By Brennan Kraxberger
Book Review: Fazal, Tanisha M. 2007: State Death: The Politics and Geography of Conquest, Occupation, and Annexation. Princeton University Press.
The world community – including scholars and journalists – devotes significant attention to the creation of new states. In 2011, South Sudan was born. A decade ago, Timor Leste (East Timor) garnered international recognition as a sovereign state. And we could add Eritrea and the post-Soviet states to the list.
But what about state death? For many, this question is received with confusion and mystery. In recent generations, we’ve grown accustomed to the occasional partition of states, but other types of territorial changes have basically ceased.
Tanisha Fazal’s book State Death is only a few years old, but it is already clear that it will be a classic. It holds appeal on two main levels. First, for those interested in the longer sweep of international relations, the book is a thoughtful survey of previous patterns of conquest and territorial changes. Second, and of most relevance to readers of this site, is the book’s incisive argument about a key driver of state failure.
One of the great strengths of Fazal’s work is its mixing of historical and contemporary analysis. She looks at the period of the early 1800s up to the present, and examines why and how states cease to exist (i.e. through direct conquest or loss of control over their foreign policy). Since 1816, she found that 66 of 207 states died, or lost their status as sovereign states. Put another way, just over 30 percent of modern states have succumbed to state death. In the United Nations era (1945-present), though, state death has basically ceased. From a temporal perspective, state death was a prominent phenomenon in the century after the Napoleonic wars. In terms of the geography of modern state death, Fazal concludes that buffer states – those wedged between more powerful neighbors – have been especially vulnerable to extinction.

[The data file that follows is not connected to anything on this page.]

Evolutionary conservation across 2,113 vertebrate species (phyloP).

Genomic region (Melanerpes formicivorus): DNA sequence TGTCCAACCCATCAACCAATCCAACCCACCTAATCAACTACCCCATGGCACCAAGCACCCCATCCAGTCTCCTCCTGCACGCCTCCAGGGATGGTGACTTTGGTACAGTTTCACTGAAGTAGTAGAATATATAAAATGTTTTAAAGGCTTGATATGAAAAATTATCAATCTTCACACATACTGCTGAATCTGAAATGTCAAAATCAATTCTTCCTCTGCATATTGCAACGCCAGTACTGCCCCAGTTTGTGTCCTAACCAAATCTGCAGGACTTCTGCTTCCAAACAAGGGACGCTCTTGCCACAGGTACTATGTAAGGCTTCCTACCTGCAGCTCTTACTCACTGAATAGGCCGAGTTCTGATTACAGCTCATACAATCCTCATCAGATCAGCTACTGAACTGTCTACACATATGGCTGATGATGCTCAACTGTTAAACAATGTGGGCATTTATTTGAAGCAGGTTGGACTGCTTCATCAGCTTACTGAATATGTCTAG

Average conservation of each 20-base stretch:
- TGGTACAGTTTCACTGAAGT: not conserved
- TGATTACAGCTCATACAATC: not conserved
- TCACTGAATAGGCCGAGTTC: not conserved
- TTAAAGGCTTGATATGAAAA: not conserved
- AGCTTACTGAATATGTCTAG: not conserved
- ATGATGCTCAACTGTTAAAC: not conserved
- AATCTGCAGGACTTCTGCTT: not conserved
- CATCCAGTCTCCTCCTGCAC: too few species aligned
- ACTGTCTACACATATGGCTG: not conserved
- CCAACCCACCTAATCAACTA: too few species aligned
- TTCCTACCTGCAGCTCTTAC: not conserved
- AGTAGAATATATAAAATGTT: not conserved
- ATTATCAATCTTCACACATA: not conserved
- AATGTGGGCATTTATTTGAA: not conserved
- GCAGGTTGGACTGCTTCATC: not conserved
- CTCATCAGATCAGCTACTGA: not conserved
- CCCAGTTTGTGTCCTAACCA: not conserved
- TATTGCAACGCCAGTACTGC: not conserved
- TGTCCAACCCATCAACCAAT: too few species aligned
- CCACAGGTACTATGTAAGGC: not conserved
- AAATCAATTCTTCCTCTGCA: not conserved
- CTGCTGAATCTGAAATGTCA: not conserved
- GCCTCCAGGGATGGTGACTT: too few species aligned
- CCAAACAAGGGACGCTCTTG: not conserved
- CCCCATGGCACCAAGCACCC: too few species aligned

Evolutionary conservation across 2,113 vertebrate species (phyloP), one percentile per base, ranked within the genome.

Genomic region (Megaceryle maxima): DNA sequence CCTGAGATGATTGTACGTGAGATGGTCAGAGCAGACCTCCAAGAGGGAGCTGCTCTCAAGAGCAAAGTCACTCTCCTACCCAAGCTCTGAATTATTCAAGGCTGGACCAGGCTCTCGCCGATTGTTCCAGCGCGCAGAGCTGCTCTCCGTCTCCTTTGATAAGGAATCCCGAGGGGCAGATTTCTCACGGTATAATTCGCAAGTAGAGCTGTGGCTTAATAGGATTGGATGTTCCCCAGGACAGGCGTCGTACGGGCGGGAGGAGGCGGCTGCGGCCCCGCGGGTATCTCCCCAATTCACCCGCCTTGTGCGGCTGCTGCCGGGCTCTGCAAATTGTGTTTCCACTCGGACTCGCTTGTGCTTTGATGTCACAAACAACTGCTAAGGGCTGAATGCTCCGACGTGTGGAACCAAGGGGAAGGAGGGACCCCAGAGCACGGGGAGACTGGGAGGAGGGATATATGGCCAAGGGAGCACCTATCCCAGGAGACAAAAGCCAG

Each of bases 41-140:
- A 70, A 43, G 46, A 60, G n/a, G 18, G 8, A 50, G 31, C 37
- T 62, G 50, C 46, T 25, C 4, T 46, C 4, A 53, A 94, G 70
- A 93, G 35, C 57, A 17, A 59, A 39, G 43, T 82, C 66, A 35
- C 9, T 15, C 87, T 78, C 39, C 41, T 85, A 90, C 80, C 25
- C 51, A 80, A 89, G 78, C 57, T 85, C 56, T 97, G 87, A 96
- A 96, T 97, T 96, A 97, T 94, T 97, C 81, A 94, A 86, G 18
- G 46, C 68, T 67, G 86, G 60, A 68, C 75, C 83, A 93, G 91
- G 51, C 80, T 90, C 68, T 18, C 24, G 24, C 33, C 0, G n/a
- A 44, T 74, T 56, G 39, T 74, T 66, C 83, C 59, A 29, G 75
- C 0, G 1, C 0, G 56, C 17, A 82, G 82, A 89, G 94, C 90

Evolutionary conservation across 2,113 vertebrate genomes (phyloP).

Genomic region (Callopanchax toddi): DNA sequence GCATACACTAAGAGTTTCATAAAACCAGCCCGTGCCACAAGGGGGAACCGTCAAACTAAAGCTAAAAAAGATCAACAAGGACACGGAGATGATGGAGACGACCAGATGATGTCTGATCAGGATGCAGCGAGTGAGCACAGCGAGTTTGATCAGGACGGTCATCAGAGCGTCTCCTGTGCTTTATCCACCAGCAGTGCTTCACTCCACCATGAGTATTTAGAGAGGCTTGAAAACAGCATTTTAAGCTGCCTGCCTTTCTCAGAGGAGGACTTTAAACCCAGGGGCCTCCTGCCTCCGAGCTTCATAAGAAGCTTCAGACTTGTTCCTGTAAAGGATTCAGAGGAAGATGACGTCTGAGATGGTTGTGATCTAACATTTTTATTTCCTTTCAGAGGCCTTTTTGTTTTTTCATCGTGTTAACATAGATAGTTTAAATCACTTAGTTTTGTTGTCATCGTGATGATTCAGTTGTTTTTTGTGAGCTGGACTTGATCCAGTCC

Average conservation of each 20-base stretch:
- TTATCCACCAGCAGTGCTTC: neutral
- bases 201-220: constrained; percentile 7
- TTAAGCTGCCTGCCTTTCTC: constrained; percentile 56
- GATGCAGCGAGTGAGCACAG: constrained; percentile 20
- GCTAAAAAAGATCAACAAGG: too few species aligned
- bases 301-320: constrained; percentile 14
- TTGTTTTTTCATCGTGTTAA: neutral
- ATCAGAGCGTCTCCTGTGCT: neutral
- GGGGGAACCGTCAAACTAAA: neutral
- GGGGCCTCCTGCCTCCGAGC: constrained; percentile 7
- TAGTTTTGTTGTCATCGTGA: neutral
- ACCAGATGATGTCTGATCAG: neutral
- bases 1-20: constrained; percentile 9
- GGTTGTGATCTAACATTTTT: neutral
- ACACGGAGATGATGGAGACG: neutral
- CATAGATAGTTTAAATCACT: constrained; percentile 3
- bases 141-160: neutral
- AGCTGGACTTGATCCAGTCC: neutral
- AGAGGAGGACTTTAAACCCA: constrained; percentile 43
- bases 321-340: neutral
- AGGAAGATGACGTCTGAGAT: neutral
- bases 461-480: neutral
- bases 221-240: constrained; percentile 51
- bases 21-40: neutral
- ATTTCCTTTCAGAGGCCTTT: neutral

At first glance, the recent absence of state death would appear to be a great achievement. In the pre-World War II context, state death typically involved conquest and bloodshed. Over the last six decades, a “norm against conquest,” supported by the United States and other major powers, has provided protection against state death. This norm against conquest has been beneficial in obvious ways. Even so, the assurance of state survival – if only through international recognition at the UN – has facilitated catastrophic outcomes for some countries.
As Fazal persuasively argues, lack of state death has facilitated state failure in key cases. Since the rulers of critically weak or failed states know that they are safe from external conquest – though not foreign intervention – they have fewer incentives to promote constructive state building.
This key argument is not entirely new. Charles Tilly, Robert Jackson, and Jeffrey Herbst have all provided similar arguments about state building. Nonetheless, Fazal’s book – starting with the provocative title – is uniquely thoughtful and candid about the consequences of the contemporary international order for state building. Though some find it deeply unsettling to again allow state death – hopefully through humane and orderly processes – this structural change would be a key step forward for fragile states.
Brennan Kraxberger holds a Ph.D. in geography from the University of Iowa. He has published scholarly work in journals such as African Affairs, Africa Today, Third World Quarterly, Progress in Development Studies, and Journal of Asian and African Studies. He also maintains the blog Failed States and Geopolitics.